08/07/2011 08:53 am ET | Updated Oct 07, 2011

3 Steps to Facing and Chasing Your Fear

You know how I love to take inventory and encourage you to do the same. If you've been following my blog, you probably already know this list. But for those of you who are new to my blog, here's an at-a-glance list of my top fears, most of which I've managed to act in the face of at least a few times:

  • Difficult conversations in which I have to give or hear negative feedback.
  • Any time I ever lead a live event, workshop or retreat.
  • Filming for my TV show.
  • New sexual endeavors.
  • Guest blogging anywhere new.
  • Driving in New York City.
  • Giving up sugar -- this felt entirely scary for a while, then I got used to it. Currently I have sugar occasionally, but it is no longer an addiction.
  • Jumping off the high dive. I did that just to prove that I could; I was scared silly, but felt empowered after.

It's important to remember that, like I have, you too have already faced a bunch of your fears and overcome them. Take a moment to think about all the ones you've conquered and how good it felt. Ask yourself, "What did I have to call forth?"

Now, make a list of the fears you're still working on (or avoiding). Commit to spend the rest of this year facing and chasing those fears. Facing your fears will give you pride and self-respect. Chasing your fears, and using them as a way to know you're up to something big in your life, is not only empowering, but is also the key to your highest highs.

The Handel Method® offers a few steps for facing and chasing your fears:

  1. Learn to discern when you are afraid. I often feel cranky, overwhelmed or nit-picky when I am afraid. I have a vague sense that something is wrong and I am likely to take it out on someone else. These are my red flags. Discover yours so you know when fear is at large and controlling you. Once you realize what's happening, you'll feel relief and begin to get your thoughts and feelings back in your control, from this place you can take smart actions.
  2. Get excited that you are afraid! (This is not the same as worry or feeling bad, which are diversions.) If you are doing something outside your comfort zone, something that puts you at risk, that's pretty remarkable. Shift to feeling proud.
  3. Write a letter to fear. Let fear know you will be welcoming it from now on and that you will be the author of your relationship. I have to share the one my husband wrote because it is so inspiring!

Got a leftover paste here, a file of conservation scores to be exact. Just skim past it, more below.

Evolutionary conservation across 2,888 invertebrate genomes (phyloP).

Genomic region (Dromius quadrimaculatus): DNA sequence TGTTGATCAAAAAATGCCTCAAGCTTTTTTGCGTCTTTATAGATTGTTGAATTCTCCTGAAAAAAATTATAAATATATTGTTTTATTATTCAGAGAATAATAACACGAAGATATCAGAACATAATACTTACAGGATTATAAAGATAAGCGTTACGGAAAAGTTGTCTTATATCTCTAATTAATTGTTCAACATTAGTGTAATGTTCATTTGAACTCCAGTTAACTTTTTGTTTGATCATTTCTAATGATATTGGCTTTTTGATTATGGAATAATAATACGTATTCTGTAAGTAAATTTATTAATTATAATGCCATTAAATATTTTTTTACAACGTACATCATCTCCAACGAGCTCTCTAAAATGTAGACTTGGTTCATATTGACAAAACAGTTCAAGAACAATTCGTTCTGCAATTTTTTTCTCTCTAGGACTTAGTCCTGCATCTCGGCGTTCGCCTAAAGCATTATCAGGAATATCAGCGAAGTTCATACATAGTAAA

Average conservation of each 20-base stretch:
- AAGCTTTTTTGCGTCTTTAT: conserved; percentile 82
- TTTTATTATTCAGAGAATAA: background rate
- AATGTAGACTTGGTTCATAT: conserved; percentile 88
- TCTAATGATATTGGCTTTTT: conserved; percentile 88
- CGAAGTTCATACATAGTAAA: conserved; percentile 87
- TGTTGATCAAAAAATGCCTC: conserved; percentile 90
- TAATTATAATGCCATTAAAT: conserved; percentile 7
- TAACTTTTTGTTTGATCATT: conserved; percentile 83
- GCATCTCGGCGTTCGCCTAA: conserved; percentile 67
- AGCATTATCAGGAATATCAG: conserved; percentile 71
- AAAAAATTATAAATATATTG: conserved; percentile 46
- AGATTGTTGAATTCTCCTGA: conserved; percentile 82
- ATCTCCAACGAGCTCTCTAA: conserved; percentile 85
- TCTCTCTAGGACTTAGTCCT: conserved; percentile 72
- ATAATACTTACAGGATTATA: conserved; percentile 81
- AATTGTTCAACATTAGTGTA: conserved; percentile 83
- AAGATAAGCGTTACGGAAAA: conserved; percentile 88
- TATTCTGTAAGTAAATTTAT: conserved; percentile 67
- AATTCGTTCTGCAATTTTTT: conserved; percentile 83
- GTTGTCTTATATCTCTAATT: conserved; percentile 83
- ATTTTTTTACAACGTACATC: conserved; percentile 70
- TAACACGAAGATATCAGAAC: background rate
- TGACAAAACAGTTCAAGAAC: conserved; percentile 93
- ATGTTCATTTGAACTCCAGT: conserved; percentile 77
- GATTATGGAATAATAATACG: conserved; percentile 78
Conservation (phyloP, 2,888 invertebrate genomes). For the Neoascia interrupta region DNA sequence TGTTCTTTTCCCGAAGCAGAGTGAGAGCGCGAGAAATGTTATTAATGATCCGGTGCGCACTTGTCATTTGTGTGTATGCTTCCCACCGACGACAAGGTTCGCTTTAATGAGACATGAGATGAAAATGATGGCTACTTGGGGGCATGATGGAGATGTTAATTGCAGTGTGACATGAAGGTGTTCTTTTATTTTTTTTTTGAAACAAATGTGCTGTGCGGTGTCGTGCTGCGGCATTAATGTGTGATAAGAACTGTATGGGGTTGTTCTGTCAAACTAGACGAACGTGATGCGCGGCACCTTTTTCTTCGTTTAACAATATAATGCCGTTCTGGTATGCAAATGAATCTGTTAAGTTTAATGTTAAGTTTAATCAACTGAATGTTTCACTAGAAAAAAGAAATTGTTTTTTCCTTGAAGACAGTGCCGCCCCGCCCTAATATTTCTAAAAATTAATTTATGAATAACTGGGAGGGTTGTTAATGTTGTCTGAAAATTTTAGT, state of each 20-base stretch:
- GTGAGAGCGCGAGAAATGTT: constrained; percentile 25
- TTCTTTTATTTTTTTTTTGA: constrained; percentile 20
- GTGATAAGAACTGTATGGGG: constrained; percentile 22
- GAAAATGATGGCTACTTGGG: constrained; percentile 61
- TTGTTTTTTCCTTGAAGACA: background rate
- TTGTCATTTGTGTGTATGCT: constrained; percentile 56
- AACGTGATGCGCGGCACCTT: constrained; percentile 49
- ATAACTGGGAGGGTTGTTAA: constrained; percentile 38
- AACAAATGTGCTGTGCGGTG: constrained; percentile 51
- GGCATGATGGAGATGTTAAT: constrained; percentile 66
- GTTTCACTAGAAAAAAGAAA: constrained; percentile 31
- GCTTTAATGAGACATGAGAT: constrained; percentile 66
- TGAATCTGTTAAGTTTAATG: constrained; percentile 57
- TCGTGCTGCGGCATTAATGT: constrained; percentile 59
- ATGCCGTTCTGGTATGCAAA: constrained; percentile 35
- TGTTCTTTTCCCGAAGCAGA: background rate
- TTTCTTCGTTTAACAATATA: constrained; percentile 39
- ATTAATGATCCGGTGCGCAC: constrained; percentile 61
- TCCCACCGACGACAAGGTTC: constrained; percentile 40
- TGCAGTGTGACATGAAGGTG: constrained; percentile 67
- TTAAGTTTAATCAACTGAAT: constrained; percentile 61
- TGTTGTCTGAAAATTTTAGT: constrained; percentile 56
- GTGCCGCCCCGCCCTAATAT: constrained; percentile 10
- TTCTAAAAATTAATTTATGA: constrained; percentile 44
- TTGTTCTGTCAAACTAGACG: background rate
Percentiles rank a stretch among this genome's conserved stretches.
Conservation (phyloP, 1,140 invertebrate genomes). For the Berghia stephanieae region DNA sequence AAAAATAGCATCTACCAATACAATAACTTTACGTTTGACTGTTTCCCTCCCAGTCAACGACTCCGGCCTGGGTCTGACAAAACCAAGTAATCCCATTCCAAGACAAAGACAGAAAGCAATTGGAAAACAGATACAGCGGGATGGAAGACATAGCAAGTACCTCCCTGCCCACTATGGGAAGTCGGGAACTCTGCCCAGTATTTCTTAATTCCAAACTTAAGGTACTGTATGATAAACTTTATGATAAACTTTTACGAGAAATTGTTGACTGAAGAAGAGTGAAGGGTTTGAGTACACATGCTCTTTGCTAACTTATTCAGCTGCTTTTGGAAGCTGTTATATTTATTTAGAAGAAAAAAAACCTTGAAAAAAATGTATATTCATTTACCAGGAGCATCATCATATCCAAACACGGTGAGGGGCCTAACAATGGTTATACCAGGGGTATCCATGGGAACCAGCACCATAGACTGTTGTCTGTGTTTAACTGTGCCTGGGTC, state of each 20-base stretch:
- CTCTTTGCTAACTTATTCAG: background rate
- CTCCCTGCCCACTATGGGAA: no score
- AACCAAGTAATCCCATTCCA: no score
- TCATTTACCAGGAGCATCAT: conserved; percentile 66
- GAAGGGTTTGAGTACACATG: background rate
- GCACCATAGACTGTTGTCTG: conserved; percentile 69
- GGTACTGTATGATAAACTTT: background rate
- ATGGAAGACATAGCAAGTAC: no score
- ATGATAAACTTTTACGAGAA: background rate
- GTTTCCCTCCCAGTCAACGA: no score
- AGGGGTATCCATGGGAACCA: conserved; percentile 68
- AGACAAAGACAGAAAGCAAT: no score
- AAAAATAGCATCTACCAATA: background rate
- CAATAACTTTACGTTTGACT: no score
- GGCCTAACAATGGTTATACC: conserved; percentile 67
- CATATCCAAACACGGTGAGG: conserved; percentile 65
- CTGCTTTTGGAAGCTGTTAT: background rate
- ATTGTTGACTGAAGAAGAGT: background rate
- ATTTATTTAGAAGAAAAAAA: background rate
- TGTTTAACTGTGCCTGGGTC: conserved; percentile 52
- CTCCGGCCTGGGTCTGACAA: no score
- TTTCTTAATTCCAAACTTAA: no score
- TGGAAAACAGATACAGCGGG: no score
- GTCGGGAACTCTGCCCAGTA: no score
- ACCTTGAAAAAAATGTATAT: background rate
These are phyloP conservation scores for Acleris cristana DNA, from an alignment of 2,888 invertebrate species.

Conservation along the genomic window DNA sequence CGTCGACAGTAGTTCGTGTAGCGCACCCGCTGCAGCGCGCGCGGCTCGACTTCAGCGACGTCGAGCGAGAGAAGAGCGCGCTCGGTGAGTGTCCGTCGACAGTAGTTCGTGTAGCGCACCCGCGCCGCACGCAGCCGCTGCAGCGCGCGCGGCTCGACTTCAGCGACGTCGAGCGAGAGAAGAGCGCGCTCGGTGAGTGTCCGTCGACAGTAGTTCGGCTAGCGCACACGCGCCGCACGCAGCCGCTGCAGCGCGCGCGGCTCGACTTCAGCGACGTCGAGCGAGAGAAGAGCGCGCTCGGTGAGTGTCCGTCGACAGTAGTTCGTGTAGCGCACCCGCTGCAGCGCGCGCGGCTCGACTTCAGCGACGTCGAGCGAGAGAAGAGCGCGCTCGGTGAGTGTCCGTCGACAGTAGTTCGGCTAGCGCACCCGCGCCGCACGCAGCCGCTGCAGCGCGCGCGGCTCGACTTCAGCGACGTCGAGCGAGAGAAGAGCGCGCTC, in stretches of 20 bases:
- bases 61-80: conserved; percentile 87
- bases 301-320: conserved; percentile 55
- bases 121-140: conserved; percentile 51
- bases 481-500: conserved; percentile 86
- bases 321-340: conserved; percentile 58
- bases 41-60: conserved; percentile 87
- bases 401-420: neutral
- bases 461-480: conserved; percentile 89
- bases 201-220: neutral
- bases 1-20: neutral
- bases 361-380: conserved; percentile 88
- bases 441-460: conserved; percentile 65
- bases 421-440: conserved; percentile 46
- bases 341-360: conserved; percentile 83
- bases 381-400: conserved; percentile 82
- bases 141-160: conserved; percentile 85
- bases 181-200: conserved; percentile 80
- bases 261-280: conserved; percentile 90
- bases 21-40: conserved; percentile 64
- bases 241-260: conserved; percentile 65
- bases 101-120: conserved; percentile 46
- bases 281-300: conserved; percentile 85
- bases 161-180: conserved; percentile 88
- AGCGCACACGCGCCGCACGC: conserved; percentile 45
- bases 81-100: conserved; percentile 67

Dear Fear,

I wanted to write you a threatening letter, in hopes that it would make you go away once and for all. You are not welcome in my life. I know I invited you, and I know I keep feeding you, which is an obvious disincentive for your departure, but in my heart of hearts I have not deeply embraced you, and it will be one of the great accomplishments of my life never to do so.

It's interesting the coping behaviors you bring up in me. Rather than feel your presence, I intoxicate myself with alcohol, food, sex, anger and even shopping -- you know, procuring "solutions" to my problems. It's a relief when I'm too busy and I have no time for you.

Needless to say, turning toward you is my salvation, and has been time and again. When I don't feel your presence, it's a good indication I have turned away from the path and gone some easy route. Every time I have waded into you, it has produced the exceptional results of my life: my education, my wife, my children, my career choices and my most difficult, needed communications.

So, in the end, in spite of my rudeness, and in spite of my intention to reject you and eject you, I must embrace you as perhaps the truest best friend I ever had. Many, many thanks.


In closing, I want you to know that I know it is not easy to be the sore thumb, the brave one, the bigger (wo)man or the one who speaks up. I know you think it would be better to save the risk or have the other person go first. But here's the problem: It won't bring you the pride or satisfaction you really want. True pride and joy come from doing the brave thing, getting over the voice of the chicken or the brat and acting in accordance with your highest ideals, even if other people don't agree or are uncomfortable at first. Handel Group™ life coaching is, at its heart, about finding your courage and acting on it.

Love, Laurie

p.s. Begin the process of uncovering and designing the "real you" and consider taking him or her out into the world. Join me and my special guest Mastin Kipp of The Daily Love for "Fear: Let's Face It" teleseminar on Thursday, August 25 at 8:30-9:30pm. Only $10 with promo code: August50.